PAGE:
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BMW Seeks Out Students

Computer engineering students learn about AI at BMW as well as logistics and internship opportunities.

By Raissa Batakji

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Norman Mueller receives a commemorative token of appreciation on behalf of BMW, from LAU.

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Mueller stressed that AI can still fall short when it comes to being 100 percent reliable, adaptive and efficient.

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Dr. Joe Tekli encourages the students to apply for internships with BMW.

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The lecture hall was packed with computer engineering students interested in AI.

On October 17, the conference hall at Byblos campus’ Science Building was packed with LAU students, faculty and staff who were eager to learn about how artificial intelligence (AI) serves the Logistics Robotics team at BMW.  

Hosted by the School of Engineering (SOE), and in collaboration with the AI club, four speakers came from Germany to present on their latest work in logistics planning and to highlight their increasing reliance on AI. 

According to Logistics Planning and Business Intelligence team member Daniel Neumeier, “A car is completed every 56 seconds on the company’s conveyor belts.” That is precisely why efficiency is of utmost importance in logistics planning, “as every second lost would translate into a loss of money.” This precipitates the need for down-to-the-second accuracy when collecting and assembling car parts, which can be largely enabled by advancing machine learning and different AI techniques, Neumeier explained.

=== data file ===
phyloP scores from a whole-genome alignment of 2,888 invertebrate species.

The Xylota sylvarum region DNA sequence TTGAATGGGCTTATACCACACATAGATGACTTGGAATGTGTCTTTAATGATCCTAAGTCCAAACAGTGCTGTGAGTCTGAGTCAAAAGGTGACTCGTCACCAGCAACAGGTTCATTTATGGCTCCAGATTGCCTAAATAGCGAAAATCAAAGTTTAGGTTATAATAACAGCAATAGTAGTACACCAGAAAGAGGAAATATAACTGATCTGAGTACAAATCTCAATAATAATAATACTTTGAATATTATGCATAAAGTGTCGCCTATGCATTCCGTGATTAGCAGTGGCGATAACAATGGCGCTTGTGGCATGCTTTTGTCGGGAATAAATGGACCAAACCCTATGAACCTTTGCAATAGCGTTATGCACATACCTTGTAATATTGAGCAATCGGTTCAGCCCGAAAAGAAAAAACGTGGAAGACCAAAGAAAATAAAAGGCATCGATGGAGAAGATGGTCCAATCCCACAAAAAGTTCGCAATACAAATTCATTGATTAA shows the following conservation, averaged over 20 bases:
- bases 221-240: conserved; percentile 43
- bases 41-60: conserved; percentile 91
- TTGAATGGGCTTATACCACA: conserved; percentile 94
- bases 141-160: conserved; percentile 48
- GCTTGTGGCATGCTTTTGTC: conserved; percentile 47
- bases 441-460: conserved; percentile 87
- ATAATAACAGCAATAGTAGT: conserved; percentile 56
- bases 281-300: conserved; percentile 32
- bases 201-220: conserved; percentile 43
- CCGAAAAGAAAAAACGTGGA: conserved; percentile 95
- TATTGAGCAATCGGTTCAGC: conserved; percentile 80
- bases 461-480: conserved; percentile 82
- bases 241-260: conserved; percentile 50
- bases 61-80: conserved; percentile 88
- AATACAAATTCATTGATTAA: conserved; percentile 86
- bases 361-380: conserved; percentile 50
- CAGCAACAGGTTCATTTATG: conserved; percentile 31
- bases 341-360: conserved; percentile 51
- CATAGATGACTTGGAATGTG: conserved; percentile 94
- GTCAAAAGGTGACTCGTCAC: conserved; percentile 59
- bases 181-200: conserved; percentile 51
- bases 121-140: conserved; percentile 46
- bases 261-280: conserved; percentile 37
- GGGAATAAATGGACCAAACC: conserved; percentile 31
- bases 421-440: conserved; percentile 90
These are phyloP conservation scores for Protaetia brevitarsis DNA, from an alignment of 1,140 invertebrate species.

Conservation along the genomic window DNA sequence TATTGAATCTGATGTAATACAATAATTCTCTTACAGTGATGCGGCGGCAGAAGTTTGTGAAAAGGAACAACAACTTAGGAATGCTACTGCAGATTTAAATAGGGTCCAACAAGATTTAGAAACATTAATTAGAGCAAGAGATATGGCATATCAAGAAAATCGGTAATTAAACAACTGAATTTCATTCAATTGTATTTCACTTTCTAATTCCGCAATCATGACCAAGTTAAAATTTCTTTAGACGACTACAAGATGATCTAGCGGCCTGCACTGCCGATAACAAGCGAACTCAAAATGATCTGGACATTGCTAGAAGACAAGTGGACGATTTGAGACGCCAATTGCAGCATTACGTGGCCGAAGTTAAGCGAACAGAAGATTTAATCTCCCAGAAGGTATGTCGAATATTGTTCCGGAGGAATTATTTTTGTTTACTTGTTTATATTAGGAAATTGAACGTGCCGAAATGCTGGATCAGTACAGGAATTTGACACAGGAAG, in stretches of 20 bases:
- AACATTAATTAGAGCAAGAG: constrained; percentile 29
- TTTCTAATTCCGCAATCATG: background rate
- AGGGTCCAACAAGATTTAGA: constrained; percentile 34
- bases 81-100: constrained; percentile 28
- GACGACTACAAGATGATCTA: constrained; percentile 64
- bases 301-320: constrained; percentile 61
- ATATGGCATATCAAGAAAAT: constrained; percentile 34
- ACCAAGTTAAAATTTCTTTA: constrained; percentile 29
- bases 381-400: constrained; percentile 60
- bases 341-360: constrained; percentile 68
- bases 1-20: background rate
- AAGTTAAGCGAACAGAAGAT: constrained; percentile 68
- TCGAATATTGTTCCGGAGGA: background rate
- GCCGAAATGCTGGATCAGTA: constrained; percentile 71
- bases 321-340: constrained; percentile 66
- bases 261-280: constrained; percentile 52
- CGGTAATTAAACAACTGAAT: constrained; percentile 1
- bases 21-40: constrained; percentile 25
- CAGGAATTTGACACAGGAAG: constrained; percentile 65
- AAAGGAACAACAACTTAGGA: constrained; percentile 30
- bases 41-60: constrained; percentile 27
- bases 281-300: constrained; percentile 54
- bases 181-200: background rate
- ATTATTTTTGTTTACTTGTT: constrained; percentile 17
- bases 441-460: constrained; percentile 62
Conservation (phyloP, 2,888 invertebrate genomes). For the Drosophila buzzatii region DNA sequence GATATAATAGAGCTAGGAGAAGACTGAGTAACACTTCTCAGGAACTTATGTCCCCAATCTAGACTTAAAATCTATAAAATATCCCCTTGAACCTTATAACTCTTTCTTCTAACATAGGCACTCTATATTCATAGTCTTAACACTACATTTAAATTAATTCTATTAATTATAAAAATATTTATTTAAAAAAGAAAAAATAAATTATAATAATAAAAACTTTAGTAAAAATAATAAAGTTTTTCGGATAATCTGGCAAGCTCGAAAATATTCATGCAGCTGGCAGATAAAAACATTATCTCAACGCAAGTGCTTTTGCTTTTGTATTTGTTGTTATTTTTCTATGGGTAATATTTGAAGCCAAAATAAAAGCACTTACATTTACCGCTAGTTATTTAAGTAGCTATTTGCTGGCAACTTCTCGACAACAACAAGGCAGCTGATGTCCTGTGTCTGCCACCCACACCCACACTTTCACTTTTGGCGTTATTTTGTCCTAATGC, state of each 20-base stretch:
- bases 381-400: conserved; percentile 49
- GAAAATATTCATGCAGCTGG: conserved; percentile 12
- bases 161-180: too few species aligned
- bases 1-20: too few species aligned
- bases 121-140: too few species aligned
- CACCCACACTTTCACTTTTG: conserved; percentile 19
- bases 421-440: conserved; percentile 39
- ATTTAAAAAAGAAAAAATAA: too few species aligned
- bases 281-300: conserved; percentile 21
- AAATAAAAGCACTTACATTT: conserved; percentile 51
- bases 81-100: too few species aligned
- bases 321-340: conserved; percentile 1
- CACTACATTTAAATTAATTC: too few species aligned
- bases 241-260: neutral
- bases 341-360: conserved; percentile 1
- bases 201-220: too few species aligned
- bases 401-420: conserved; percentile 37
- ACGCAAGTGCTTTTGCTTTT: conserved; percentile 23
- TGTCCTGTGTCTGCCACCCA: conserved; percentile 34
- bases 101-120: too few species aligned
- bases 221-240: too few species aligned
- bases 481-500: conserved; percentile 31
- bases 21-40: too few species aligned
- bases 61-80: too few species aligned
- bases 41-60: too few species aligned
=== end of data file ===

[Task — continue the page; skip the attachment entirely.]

“But solutions can lack in robustness,” noted Computer Vision team member Norman Mueller. He stressed that while AI can help automate processes, optimize tasks and open up new opportunities, it can still fall short when it comes to being 100 percent reliable, adaptive and efficient.

“We are always looking for new, innovative ways to teach robots how to see the world like we see it,” he said. He then provided a brief history on machine learning and announced that “we are now in the deep-learning phase, where bots can both collect and annotate the data thanks to advanced recurrent and convolutional neural network architectures.”

Toward the end of an information-heavy session, and much to the excitement of computer engineering students, SOE Interim Assistant Dean Joe Tekli announced that BMW is looking to fill summer internship positions with LAU students. He explained that they have opened the application process earlier than usual so that students can get their paperwork ready as well as get ahead by learning specific programming languages, platforms and theoretical aspects. Opportunities exist in various areas, including AI, vision, and robotics projects, all of which the first group of six LAU interns are already part of, and receiving very positive feedback from their BMW supervisors.

Addressing students, Dr. Tekli said, “Let us know what you’re interested in so that we can know how best you can serve BMW’s purpose and vice versa. We will prepare you – we just need your brain power and will power.”

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